Sahara Mustard (Brassica tournefortii)

Sahara mustard (a.k.a African mustard, wild turnip, mostaza del Sahara, etc.) is a fast-growing, drought-tolerant winter annual that prefers sandy soils, yet can invade a wide range of soil types [1,2]. The species normally form a basal rosette of divided hairy leaves, which can span more than three feet in wet years [3]. The nearly leafless flowering stems branch profusely and grow to a height of about two to three feet, creating the appearance of a shrub from a distance (Fig. 1). The small light yellow flowers are self-pollinating [4], but out-crossing between individuals likely occurs [5]. Each of the thousands of flowers sets a seed pod. Large plants produce up to 16,000 seeds according to one study [6], and likely can seed even more. Dried plants break off at the base and tumble like Russian thistle (tumbleweed, Salsola tragus), spreading seeds rapidly across the landscape [1]. When wet, the seeds are sticky with mucilage and can be transported long distances by animals and vehicles [7]. Its native range covers most of the Mediterranean coast, middle east, and western central Asia [2]. Its distribution in North America ranges from California and Baja California coast to western Texas, and from southern Utah to southern Sonora (Fig. 2) [2].

Identification guide to Sahara Mustard
Fig 1a. Several unique characteristics of Sahara mustard can be helpful for identify this species. The mature leaves of this species are highly serrated and have dense and highly visible warts (trichomes). Its aggressive growth often makes it the largest annual plants (+3 feet in both diameter and height) visible in sandy soil. Illustration used with permission from Sue Rutman [23].
Identification guide to Sahara Mustard
Fig 1b. Sahara mustard may sometimes be confused with the native Phacelia species. One can tell these two species apart by the highly visible (and touchable) warts that are present on leaves of Sahara mustard, but not of Phacelia.

Why is it a threat?

This winter annual species grows fast and large when soil moisture is abundant, smothering native herbaceous plants for light and soil moisture. Both native annual plants and arthropods declined following population increase of Sahara mustard in Coachella Valley, CA [8,9]. The famous wildflower fields of the sandy valleys of Lower Colorado River Valley can be in danger if Sahara mustard outcompete native species over the long run [3].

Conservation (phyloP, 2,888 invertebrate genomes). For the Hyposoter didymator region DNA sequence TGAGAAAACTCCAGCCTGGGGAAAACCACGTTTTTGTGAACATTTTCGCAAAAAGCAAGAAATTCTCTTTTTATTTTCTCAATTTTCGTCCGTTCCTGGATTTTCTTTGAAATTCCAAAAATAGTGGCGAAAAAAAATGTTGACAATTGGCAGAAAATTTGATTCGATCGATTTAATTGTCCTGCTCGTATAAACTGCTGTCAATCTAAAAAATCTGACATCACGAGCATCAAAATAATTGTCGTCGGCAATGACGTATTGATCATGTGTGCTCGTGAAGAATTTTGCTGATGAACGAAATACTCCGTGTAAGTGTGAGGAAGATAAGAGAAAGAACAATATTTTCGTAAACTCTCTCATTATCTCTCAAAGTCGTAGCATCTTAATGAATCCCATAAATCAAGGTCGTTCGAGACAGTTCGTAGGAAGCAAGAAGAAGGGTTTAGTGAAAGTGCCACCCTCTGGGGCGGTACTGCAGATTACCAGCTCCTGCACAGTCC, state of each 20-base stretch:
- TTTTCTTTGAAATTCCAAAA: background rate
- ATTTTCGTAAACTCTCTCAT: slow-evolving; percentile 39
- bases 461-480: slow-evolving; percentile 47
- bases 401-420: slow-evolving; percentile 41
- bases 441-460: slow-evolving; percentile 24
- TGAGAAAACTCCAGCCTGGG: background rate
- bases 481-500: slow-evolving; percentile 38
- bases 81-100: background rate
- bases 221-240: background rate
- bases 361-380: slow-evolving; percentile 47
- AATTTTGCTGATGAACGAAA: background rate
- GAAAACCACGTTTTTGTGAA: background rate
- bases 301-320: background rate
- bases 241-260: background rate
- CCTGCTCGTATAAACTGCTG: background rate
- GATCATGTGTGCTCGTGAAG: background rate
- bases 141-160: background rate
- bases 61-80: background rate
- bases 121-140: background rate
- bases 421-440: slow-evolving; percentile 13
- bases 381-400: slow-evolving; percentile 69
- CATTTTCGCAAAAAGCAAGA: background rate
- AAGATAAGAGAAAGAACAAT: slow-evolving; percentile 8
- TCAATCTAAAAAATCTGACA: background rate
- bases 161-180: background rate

In arid regions with regular summer rainfall (e.g. southern Arizona), seed banks of Sahara mustard can be weak because of the combination of high percentage of seed germination and low seed survival [10]. Weak seed banks can create boom-and-bust cycles among local populations of Sahara mustard following consecutive years of wet or dry winter and spring [11]. For example, Sahara mustard population on the Mohawk Dunes in southwestern Arizona boomed after a wet winter-spring in 2005, but crashed after three dry winters (2010-2012) [10], and only partially recovered after two wet winters and springs in 2019 and 2020.


General strategy

Sahara mustard seeds can reach near 100% germination in saturated soil [10,12]. Its tendency of aggressive germination creates excellent opportunities for controlling this invasive annual in years of wet winter and spring. Removing germinated individuals in wet years can remove almost the entire local population of Sahara mustard. On the contrary, some exotic winter annual species {e.g., the Mediterranean grasses (Schismus species)} germinate conservatively, forming persistent seed banks similar to most of the native desert annual species [10]. Population control becomes difficult as a high percentage of seeds stay in the soil.

Short-lived seed banks of Sahara mustard can lead to boom-and-bust cycles of its local populations. This pattern provides opportunities for large-scale containment of its invasion.

Controlling efforts can focus on locations with reliable water availability that supports high abundance of Sahara mustard even in relatively dry winter-spring seasons [11]. Examples of these locations include roadsides (where water draining off the road concentrates), sand dunes (where water seeps deep into the sandy soil), and washes (where water concentrates from the local watershed). Removal of persistent populations in these areas reduces the chances for these source populations to re-invade areas where Sahara mustard abundance has declined due to dry winters [11,13]. Removing Sahara mustard along roadsides also cuts dispersal corridors that facilitate large-scale invasion of this species [13,14].